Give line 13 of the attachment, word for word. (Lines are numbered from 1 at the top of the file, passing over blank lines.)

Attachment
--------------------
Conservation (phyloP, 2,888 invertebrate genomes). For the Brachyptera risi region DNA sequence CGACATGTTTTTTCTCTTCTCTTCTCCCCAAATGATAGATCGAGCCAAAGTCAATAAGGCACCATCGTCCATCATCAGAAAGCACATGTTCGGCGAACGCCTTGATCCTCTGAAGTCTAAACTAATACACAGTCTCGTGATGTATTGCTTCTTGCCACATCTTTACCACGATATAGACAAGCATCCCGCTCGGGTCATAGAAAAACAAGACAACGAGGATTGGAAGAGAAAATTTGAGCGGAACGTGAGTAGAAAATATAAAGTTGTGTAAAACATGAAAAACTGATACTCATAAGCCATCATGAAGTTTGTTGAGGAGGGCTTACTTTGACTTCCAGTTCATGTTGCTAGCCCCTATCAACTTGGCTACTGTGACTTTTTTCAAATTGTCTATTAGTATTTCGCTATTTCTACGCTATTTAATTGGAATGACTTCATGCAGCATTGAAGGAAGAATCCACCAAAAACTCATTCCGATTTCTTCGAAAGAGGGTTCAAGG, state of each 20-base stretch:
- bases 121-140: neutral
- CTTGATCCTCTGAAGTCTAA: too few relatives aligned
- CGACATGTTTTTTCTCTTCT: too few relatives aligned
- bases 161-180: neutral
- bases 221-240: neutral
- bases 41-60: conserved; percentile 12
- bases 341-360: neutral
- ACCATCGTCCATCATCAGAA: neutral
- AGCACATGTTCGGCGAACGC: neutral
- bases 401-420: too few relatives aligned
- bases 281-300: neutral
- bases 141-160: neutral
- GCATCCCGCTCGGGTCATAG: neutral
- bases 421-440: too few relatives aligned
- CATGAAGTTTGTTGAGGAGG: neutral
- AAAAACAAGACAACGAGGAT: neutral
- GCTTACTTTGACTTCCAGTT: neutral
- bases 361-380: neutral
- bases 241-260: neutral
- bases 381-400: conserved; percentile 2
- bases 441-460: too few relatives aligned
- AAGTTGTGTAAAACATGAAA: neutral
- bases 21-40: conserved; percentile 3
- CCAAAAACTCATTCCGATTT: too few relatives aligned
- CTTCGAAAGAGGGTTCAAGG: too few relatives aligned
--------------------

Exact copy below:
- bases 141-160: neutral